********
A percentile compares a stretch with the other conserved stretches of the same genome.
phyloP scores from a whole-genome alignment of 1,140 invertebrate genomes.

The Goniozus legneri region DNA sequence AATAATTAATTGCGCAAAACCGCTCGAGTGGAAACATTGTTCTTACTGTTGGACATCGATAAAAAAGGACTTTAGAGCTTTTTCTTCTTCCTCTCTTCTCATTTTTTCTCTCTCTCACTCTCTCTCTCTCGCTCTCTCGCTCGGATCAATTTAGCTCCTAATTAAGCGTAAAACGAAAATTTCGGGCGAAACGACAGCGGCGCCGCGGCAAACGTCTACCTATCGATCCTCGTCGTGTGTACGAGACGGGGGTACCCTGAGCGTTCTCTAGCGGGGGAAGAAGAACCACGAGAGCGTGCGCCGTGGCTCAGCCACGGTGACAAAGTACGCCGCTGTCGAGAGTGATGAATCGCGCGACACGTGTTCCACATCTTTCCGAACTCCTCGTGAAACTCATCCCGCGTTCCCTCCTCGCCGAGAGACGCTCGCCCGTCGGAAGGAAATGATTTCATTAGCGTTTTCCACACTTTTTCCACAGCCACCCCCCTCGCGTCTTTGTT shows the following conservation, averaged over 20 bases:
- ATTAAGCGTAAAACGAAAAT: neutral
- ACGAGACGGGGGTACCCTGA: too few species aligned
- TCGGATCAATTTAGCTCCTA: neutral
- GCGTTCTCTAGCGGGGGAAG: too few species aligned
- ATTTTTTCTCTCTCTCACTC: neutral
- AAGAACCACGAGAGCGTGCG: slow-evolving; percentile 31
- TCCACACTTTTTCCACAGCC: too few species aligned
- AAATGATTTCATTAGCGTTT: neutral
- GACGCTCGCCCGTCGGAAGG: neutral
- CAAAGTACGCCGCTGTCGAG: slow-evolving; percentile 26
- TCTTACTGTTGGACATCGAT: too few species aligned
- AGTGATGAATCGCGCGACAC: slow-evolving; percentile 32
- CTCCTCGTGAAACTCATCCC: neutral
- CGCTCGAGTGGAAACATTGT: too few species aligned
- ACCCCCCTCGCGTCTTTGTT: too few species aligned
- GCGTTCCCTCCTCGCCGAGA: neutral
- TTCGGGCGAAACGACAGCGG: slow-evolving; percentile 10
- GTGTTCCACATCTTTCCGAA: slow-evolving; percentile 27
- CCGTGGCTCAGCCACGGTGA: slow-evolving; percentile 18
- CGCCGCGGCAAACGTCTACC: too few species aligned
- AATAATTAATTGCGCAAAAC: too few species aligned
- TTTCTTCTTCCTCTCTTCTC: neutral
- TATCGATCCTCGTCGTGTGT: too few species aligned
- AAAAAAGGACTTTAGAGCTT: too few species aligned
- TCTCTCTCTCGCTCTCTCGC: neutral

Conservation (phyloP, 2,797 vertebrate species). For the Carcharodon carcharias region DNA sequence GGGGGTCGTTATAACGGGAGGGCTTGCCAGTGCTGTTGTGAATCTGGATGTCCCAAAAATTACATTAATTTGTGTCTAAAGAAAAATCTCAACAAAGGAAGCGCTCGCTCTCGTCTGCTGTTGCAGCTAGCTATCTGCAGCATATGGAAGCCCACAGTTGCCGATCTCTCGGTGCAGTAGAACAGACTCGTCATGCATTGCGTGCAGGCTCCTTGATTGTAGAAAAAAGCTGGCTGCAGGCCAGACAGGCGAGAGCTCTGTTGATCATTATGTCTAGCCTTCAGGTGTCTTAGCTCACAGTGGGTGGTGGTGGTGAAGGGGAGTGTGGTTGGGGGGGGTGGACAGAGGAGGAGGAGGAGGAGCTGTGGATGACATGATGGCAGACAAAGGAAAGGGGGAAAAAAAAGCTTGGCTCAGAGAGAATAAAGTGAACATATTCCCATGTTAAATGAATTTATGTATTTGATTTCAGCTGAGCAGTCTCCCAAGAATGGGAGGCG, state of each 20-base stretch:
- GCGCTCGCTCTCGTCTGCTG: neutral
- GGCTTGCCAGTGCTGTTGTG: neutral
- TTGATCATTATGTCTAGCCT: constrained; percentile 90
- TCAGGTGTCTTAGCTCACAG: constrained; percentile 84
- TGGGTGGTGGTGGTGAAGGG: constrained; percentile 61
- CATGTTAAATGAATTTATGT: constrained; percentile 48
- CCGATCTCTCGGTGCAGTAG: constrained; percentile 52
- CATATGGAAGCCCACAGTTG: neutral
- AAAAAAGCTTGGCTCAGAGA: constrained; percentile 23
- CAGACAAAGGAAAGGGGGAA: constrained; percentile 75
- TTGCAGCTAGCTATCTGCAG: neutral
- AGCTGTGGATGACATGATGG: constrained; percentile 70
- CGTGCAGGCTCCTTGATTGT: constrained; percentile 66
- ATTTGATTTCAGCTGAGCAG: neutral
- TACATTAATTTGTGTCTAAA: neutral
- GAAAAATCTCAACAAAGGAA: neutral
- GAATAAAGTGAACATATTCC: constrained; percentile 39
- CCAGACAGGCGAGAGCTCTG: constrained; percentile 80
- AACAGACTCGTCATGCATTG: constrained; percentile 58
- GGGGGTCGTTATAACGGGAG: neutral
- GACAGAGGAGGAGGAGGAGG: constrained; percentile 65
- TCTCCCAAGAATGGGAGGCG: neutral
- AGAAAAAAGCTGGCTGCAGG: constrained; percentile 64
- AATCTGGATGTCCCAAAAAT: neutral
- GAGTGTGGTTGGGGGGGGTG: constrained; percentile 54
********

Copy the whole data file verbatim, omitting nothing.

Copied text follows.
A percentile compares a stretch with the other conserved stretches of the same genome.
phyloP scores from a whole-genome alignment of 1,140 invertebrate genomes.

The Goniozus legneri region DNA sequence AATAATTAATTGCGCAAAACCGCTCGAGTGGAAACATTGTTCTTACTGTTGGACATCGATAAAAAAGGACTTTAGAGCTTTTTCTTCTTCCTCTCTTCTCATTTTTTCTCTCTCTCACTCTCTCTCTCTCGCTCTCTCGCTCGGATCAATTTAGCTCCTAATTAAGCGTAAAACGAAAATTTCGGGCGAAACGACAGCGGCGCCGCGGCAAACGTCTACCTATCGATCCTCGTCGTGTGTACGAGACGGGGGTACCCTGAGCGTTCTCTAGCGGGGGAAGAAGAACCACGAGAGCGTGCGCCGTGGCTCAGCCACGGTGACAAAGTACGCCGCTGTCGAGAGTGATGAATCGCGCGACACGTGTTCCACATCTTTCCGAACTCCTCGTGAAACTCATCCCGCGTTCCCTCCTCGCCGAGAGACGCTCGCCCGTCGGAAGGAAATGATTTCATTAGCGTTTTCCACACTTTTTCCACAGCCACCCCCCTCGCGTCTTTGTT shows the following conservation, averaged over 20 bases:
- ATTAAGCGTAAAACGAAAAT: neutral
- ACGAGACGGGGGTACCCTGA: too few species aligned
- TCGGATCAATTTAGCTCCTA: neutral
- GCGTTCTCTAGCGGGGGAAG: too few species aligned
- ATTTTTTCTCTCTCTCACTC: neutral
- AAGAACCACGAGAGCGTGCG: slow-evolving; percentile 31
- TCCACACTTTTTCCACAGCC: too few species aligned
- AAATGATTTCATTAGCGTTT: neutral
- GACGCTCGCCCGTCGGAAGG: neutral
- CAAAGTACGCCGCTGTCGAG: slow-evolving; percentile 26
- TCTTACTGTTGGACATCGAT: too few species aligned
- AGTGATGAATCGCGCGACAC: slow-evolving; percentile 32
- CTCCTCGTGAAACTCATCCC: neutral
- CGCTCGAGTGGAAACATTGT: too few species aligned
- ACCCCCCTCGCGTCTTTGTT: too few species aligned
- GCGTTCCCTCCTCGCCGAGA: neutral
- TTCGGGCGAAACGACAGCGG: slow-evolving; percentile 10
- GTGTTCCACATCTTTCCGAA: slow-evolving; percentile 27
- CCGTGGCTCAGCCACGGTGA: slow-evolving; percentile 18
- CGCCGCGGCAAACGTCTACC: too few species aligned
- AATAATTAATTGCGCAAAAC: too few species aligned
- TTTCTTCTTCCTCTCTTCTC: neutral
- TATCGATCCTCGTCGTGTGT: too few species aligned
- AAAAAAGGACTTTAGAGCTT: too few species aligned
- TCTCTCTCTCGCTCTCTCGC: neutral

Conservation (phyloP, 2,797 vertebrate species). For the Carcharodon carcharias region DNA sequence GGGGGTCGTTATAACGGGAGGGCTTGCCAGTGCTGTTGTGAATCTGGATGTCCCAAAAATTACATTAATTTGTGTCTAAAGAAAAATCTCAACAAAGGAAGCGCTCGCTCTCGTCTGCTGTTGCAGCTAGCTATCTGCAGCATATGGAAGCCCACAGTTGCCGATCTCTCGGTGCAGTAGAACAGACTCGTCATGCATTGCGTGCAGGCTCCTTGATTGTAGAAAAAAGCTGGCTGCAGGCCAGACAGGCGAGAGCTCTGTTGATCATTATGTCTAGCCTTCAGGTGTCTTAGCTCACAGTGGGTGGTGGTGGTGAAGGGGAGTGTGGTTGGGGGGGGTGGACAGAGGAGGAGGAGGAGGAGCTGTGGATGACATGATGGCAGACAAAGGAAAGGGGGAAAAAAAAGCTTGGCTCAGAGAGAATAAAGTGAACATATTCCCATGTTAAATGAATTTATGTATTTGATTTCAGCTGAGCAGTCTCCCAAGAATGGGAGGCG, state of each 20-base stretch:
- GCGCTCGCTCTCGTCTGCTG: neutral
- GGCTTGCCAGTGCTGTTGTG: neutral
- TTGATCATTATGTCTAGCCT: constrained; percentile 90
- TCAGGTGTCTTAGCTCACAG: constrained; percentile 84
- TGGGTGGTGGTGGTGAAGGG: constrained; percentile 61
- CATGTTAAATGAATTTATGT: constrained; percentile 48
- CCGATCTCTCGGTGCAGTAG: constrained; percentile 52
- CATATGGAAGCCCACAGTTG: neutral
- AAAAAAGCTTGGCTCAGAGA: constrained; percentile 23
- CAGACAAAGGAAAGGGGGAA: constrained; percentile 75
- TTGCAGCTAGCTATCTGCAG: neutral
- AGCTGTGGATGACATGATGG: constrained; percentile 70
- CGTGCAGGCTCCTTGATTGT: constrained; percentile 66
- ATTTGATTTCAGCTGAGCAG: neutral
- TACATTAATTTGTGTCTAAA: neutral
- GAAAAATCTCAACAAAGGAA: neutral
- GAATAAAGTGAACATATTCC: constrained; percentile 39
- CCAGACAGGCGAGAGCTCTG: constrained; percentile 80
- AACAGACTCGTCATGCATTG: constrained; percentile 58
- GGGGGTCGTTATAACGGGAG: neutral
- GACAGAGGAGGAGGAGGAGG: constrained; percentile 65
- TCTCCCAAGAATGGGAGGCG: neutral
- AGAAAAAAGCTGGCTGCAGG: constrained; percentile 64
- AATCTGGATGTCCCAAAAAT: neutral
- GAGTGTGGTTGGGGGGGGTG: constrained; percentile 54